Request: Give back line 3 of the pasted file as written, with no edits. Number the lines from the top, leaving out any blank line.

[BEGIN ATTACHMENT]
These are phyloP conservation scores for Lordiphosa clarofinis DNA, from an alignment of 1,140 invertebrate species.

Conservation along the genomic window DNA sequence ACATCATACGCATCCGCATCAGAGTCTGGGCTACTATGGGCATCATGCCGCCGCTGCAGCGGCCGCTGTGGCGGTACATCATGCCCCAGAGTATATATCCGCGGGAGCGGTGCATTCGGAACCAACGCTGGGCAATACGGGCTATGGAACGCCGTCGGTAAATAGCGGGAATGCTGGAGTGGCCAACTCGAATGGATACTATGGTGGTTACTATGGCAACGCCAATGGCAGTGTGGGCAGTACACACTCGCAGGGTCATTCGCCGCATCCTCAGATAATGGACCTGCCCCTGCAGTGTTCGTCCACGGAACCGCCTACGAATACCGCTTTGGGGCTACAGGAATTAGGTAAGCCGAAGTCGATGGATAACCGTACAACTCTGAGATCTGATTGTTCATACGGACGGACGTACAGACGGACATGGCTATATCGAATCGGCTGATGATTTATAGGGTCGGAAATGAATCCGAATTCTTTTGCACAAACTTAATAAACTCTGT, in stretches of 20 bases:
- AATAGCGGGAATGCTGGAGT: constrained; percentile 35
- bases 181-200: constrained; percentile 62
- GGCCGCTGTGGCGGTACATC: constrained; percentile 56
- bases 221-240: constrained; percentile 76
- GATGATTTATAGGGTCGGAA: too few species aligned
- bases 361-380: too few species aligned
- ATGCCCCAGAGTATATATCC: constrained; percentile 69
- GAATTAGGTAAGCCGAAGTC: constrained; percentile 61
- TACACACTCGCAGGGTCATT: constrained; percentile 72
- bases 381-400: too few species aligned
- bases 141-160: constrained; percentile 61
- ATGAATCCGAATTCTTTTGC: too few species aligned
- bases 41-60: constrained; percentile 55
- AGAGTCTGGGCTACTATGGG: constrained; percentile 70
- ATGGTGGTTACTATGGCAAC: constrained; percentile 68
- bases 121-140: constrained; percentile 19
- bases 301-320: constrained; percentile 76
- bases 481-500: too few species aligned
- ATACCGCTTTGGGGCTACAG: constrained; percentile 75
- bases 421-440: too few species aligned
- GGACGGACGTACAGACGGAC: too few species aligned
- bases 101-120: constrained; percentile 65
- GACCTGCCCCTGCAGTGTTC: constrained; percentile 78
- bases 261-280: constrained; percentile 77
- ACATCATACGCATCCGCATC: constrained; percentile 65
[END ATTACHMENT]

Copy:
- AATAGCGGGAATGCTGGAGT: constrained; percentile 35